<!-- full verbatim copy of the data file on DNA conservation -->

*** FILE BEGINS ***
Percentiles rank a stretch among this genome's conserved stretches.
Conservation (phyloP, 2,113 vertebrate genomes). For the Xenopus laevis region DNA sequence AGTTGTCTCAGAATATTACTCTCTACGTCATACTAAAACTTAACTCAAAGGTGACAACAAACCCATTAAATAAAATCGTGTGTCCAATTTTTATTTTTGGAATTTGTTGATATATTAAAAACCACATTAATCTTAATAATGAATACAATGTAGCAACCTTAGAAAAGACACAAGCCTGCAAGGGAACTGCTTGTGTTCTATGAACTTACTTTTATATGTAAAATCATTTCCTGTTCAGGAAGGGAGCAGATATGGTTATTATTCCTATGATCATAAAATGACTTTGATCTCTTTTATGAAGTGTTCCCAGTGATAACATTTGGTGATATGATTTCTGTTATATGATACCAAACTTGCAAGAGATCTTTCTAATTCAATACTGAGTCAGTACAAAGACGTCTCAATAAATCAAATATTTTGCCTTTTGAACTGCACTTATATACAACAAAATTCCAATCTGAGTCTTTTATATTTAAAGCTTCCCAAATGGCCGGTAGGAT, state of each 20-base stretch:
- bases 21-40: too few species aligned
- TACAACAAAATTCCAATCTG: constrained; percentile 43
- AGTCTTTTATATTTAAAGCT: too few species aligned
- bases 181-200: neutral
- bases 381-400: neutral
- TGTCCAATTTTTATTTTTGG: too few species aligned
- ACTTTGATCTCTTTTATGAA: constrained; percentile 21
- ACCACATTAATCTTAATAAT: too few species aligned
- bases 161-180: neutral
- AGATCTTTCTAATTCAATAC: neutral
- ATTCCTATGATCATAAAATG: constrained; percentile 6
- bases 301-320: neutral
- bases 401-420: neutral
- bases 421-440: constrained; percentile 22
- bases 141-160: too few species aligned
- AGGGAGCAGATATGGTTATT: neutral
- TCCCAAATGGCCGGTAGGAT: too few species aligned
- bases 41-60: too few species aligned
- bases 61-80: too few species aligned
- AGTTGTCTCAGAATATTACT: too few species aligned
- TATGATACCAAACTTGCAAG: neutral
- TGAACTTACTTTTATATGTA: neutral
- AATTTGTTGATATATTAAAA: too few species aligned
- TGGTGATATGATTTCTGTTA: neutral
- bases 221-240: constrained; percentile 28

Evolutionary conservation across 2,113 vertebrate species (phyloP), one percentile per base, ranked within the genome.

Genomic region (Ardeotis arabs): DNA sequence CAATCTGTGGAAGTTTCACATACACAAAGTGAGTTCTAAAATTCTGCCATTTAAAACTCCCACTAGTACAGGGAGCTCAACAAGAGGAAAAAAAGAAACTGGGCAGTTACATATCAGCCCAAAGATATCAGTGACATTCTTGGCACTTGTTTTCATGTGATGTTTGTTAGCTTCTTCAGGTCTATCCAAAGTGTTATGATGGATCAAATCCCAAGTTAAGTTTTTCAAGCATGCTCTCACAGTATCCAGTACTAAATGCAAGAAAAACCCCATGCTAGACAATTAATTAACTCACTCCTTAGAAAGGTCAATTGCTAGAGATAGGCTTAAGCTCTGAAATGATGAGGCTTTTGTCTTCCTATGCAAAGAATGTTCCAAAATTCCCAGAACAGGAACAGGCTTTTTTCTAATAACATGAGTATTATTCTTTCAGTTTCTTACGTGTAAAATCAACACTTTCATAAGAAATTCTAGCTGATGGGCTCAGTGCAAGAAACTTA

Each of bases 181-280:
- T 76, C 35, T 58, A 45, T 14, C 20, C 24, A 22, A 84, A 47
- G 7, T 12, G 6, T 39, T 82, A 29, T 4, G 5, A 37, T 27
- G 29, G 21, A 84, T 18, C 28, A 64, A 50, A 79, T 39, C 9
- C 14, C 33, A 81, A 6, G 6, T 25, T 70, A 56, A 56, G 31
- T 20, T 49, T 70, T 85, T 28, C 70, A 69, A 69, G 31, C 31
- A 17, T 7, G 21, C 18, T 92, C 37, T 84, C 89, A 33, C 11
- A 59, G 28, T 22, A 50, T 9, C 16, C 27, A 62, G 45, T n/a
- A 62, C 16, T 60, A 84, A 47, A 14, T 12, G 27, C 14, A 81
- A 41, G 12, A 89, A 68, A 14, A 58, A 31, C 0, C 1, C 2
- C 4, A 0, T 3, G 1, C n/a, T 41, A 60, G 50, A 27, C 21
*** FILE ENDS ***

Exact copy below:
Percentiles rank a stretch among this genome's conserved stretches.
Conservation (phyloP, 2,113 vertebrate genomes). For the Xenopus laevis region DNA sequence AGTTGTCTCAGAATATTACTCTCTACGTCATACTAAAACTTAACTCAAAGGTGACAACAAACCCATTAAATAAAATCGTGTGTCCAATTTTTATTTTTGGAATTTGTTGATATATTAAAAACCACATTAATCTTAATAATGAATACAATGTAGCAACCTTAGAAAAGACACAAGCCTGCAAGGGAACTGCTTGTGTTCTATGAACTTACTTTTATATGTAAAATCATTTCCTGTTCAGGAAGGGAGCAGATATGGTTATTATTCCTATGATCATAAAATGACTTTGATCTCTTTTATGAAGTGTTCCCAGTGATAACATTTGGTGATATGATTTCTGTTATATGATACCAAACTTGCAAGAGATCTTTCTAATTCAATACTGAGTCAGTACAAAGACGTCTCAATAAATCAAATATTTTGCCTTTTGAACTGCACTTATATACAACAAAATTCCAATCTGAGTCTTTTATATTTAAAGCTTCCCAAATGGCCGGTAGGAT, state of each 20-base stretch:
- bases 21-40: too few species aligned
- TACAACAAAATTCCAATCTG: constrained; percentile 43
- AGTCTTTTATATTTAAAGCT: too few species aligned
- bases 181-200: neutral
- bases 381-400: neutral
- TGTCCAATTTTTATTTTTGG: too few species aligned
- ACTTTGATCTCTTTTATGAA: constrained; percentile 21
- ACCACATTAATCTTAATAAT: too few species aligned
- bases 161-180: neutral
- AGATCTTTCTAATTCAATAC: neutral
- ATTCCTATGATCATAAAATG: constrained; percentile 6
- bases 301-320: neutral
- bases 401-420: neutral
- bases 421-440: constrained; percentile 22
- bases 141-160: too few species aligned
- AGGGAGCAGATATGGTTATT: neutral
- TCCCAAATGGCCGGTAGGAT: too few species aligned
- bases 41-60: too few species aligned
- bases 61-80: too few species aligned
- AGTTGTCTCAGAATATTACT: too few species aligned
- TATGATACCAAACTTGCAAG: neutral
- TGAACTTACTTTTATATGTA: neutral
- AATTTGTTGATATATTAAAA: too few species aligned
- TGGTGATATGATTTCTGTTA: neutral
- bases 221-240: constrained; percentile 28

Evolutionary conservation across 2,113 vertebrate species (phyloP), one percentile per base, ranked within the genome.

Genomic region (Ardeotis arabs): DNA sequence CAATCTGTGGAAGTTTCACATACACAAAGTGAGTTCTAAAATTCTGCCATTTAAAACTCCCACTAGTACAGGGAGCTCAACAAGAGGAAAAAAAGAAACTGGGCAGTTACATATCAGCCCAAAGATATCAGTGACATTCTTGGCACTTGTTTTCATGTGATGTTTGTTAGCTTCTTCAGGTCTATCCAAAGTGTTATGATGGATCAAATCCCAAGTTAAGTTTTTCAAGCATGCTCTCACAGTATCCAGTACTAAATGCAAGAAAAACCCCATGCTAGACAATTAATTAACTCACTCCTTAGAAAGGTCAATTGCTAGAGATAGGCTTAAGCTCTGAAATGATGAGGCTTTTGTCTTCCTATGCAAAGAATGTTCCAAAATTCCCAGAACAGGAACAGGCTTTTTTCTAATAACATGAGTATTATTCTTTCAGTTTCTTACGTGTAAAATCAACACTTTCATAAGAAATTCTAGCTGATGGGCTCAGTGCAAGAAACTTA

Each of bases 181-280:
- T 76, C 35, T 58, A 45, T 14, C 20, C 24, A 22, A 84, A 47
- G 7, T 12, G 6, T 39, T 82, A 29, T 4, G 5, A 37, T 27
- G 29, G 21, A 84, T 18, C 28, A 64, A 50, A 79, T 39, C 9
- C 14, C 33, A 81, A 6, G 6, T 25, T 70, A 56, A 56, G 31
- T 20, T 49, T 70, T 85, T 28, C 70, A 69, A 69, G 31, C 31
- A 17, T 7, G 21, C 18, T 92, C 37, T 84, C 89, A 33, C 11
- A 59, G 28, T 22, A 50, T 9, C 16, C 27, A 62, G 45, T n/a
- A 62, C 16, T 60, A 84, A 47, A 14, T 12, G 27, C 14, A 81
- A 41, G 12, A 89, A 68, A 14, A 58, A 31, C 0, C 1, C 2
- C 4, A 0, T 3, G 1, C n/a, T 41, A 60, G 50, A 27, C 21